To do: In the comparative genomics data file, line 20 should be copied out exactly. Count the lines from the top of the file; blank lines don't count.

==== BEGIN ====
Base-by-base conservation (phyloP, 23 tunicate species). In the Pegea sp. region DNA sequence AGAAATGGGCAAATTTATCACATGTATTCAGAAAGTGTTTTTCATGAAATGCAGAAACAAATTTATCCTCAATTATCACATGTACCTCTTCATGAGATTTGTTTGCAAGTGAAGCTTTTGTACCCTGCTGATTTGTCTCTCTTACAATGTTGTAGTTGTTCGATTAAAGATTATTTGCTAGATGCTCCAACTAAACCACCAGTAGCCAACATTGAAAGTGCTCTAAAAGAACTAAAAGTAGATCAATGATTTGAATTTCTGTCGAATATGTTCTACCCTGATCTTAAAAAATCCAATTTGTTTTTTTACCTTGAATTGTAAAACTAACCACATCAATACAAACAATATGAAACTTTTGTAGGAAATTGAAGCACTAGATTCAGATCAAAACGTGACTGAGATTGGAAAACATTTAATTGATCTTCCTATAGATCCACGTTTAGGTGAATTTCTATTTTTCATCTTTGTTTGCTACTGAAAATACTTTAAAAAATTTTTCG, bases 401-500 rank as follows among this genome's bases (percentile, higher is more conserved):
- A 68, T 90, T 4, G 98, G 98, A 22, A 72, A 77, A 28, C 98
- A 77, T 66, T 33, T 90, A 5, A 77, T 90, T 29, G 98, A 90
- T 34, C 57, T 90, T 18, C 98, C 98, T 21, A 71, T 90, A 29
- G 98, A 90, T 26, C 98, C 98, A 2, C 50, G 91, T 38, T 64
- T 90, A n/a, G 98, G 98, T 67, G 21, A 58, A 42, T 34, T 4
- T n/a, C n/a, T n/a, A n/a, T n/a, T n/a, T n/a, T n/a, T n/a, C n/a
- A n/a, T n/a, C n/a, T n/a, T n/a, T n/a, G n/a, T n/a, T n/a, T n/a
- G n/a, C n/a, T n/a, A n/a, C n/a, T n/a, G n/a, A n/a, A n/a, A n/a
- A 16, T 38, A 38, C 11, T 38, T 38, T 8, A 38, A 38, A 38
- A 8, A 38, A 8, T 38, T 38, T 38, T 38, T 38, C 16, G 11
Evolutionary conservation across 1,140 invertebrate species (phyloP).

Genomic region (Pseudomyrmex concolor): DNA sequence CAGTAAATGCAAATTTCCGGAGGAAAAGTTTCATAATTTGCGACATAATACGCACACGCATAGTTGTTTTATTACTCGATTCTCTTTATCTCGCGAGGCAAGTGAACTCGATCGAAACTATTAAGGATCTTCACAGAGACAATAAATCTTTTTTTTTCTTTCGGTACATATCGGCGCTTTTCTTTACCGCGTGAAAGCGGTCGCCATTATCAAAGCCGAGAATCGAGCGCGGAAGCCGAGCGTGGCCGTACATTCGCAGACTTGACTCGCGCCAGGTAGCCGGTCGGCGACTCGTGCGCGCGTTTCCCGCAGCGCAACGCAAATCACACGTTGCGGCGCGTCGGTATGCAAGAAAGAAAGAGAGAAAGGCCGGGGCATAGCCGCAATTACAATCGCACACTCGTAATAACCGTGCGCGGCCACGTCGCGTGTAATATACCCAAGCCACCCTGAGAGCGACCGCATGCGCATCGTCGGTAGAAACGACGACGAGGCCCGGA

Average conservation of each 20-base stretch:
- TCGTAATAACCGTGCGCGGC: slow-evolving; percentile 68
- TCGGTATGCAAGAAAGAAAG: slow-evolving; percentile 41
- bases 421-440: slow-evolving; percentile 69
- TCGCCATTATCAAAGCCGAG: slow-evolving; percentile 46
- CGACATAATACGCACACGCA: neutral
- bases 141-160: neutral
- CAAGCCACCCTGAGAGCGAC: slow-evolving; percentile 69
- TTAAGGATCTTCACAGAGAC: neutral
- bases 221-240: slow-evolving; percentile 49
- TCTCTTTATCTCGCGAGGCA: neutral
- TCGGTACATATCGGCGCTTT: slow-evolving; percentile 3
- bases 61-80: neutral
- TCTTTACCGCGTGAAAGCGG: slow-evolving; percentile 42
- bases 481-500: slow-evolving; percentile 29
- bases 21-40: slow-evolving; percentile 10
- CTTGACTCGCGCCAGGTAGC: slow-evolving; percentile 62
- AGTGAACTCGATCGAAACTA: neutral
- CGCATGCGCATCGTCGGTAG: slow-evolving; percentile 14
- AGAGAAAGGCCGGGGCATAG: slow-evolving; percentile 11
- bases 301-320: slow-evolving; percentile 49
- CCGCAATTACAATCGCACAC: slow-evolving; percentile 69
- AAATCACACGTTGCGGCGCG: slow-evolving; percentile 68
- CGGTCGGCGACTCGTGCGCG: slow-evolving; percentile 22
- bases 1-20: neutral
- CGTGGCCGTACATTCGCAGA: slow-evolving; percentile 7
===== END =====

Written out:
- bases 141-160: neutral